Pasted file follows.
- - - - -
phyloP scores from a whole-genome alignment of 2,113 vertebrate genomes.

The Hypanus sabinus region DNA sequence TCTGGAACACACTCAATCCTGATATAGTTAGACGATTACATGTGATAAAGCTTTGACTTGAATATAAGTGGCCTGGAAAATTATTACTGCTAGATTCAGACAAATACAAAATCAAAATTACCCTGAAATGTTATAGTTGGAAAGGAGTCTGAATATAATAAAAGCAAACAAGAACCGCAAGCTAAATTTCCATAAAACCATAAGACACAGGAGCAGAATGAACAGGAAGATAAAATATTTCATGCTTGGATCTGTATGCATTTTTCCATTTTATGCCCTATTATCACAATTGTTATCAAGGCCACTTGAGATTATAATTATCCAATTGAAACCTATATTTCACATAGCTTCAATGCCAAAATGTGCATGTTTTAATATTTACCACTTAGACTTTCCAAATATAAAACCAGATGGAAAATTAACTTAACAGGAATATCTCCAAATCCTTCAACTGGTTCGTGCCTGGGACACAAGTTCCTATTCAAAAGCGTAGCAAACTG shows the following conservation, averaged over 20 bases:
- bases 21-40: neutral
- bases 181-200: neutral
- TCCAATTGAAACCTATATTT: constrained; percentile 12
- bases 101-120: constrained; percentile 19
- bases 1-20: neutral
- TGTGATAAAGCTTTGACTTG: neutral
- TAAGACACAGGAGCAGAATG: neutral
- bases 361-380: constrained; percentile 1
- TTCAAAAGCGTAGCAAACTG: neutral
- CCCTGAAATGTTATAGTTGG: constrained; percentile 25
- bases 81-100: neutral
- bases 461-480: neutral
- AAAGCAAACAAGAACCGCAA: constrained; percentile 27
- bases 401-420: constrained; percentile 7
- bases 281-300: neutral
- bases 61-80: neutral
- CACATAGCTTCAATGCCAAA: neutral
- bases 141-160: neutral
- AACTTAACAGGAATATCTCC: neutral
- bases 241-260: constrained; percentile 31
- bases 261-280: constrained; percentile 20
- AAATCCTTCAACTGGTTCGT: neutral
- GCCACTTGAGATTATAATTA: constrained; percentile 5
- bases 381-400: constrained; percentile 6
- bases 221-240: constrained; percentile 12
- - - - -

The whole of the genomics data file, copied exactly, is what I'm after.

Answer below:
phyloP scores from a whole-genome alignment of 2,113 vertebrate genomes.

The Hypanus sabinus region DNA sequence TCTGGAACACACTCAATCCTGATATAGTTAGACGATTACATGTGATAAAGCTTTGACTTGAATATAAGTGGCCTGGAAAATTATTACTGCTAGATTCAGACAAATACAAAATCAAAATTACCCTGAAATGTTATAGTTGGAAAGGAGTCTGAATATAATAAAAGCAAACAAGAACCGCAAGCTAAATTTCCATAAAACCATAAGACACAGGAGCAGAATGAACAGGAAGATAAAATATTTCATGCTTGGATCTGTATGCATTTTTCCATTTTATGCCCTATTATCACAATTGTTATCAAGGCCACTTGAGATTATAATTATCCAATTGAAACCTATATTTCACATAGCTTCAATGCCAAAATGTGCATGTTTTAATATTTACCACTTAGACTTTCCAAATATAAAACCAGATGGAAAATTAACTTAACAGGAATATCTCCAAATCCTTCAACTGGTTCGTGCCTGGGACACAAGTTCCTATTCAAAAGCGTAGCAAACTG shows the following conservation, averaged over 20 bases:
- bases 21-40: neutral
- bases 181-200: neutral
- TCCAATTGAAACCTATATTT: constrained; percentile 12
- bases 101-120: constrained; percentile 19
- bases 1-20: neutral
- TGTGATAAAGCTTTGACTTG: neutral
- TAAGACACAGGAGCAGAATG: neutral
- bases 361-380: constrained; percentile 1
- TTCAAAAGCGTAGCAAACTG: neutral
- CCCTGAAATGTTATAGTTGG: constrained; percentile 25
- bases 81-100: neutral
- bases 461-480: neutral
- AAAGCAAACAAGAACCGCAA: constrained; percentile 27
- bases 401-420: constrained; percentile 7
- bases 281-300: neutral
- bases 61-80: neutral
- CACATAGCTTCAATGCCAAA: neutral
- bases 141-160: neutral
- AACTTAACAGGAATATCTCC: neutral
- bases 241-260: constrained; percentile 31
- bases 261-280: constrained; percentile 20
- AAATCCTTCAACTGGTTCGT: neutral
- GCCACTTGAGATTATAATTA: constrained; percentile 5
- bases 381-400: constrained; percentile 6
- bases 221-240: constrained; percentile 12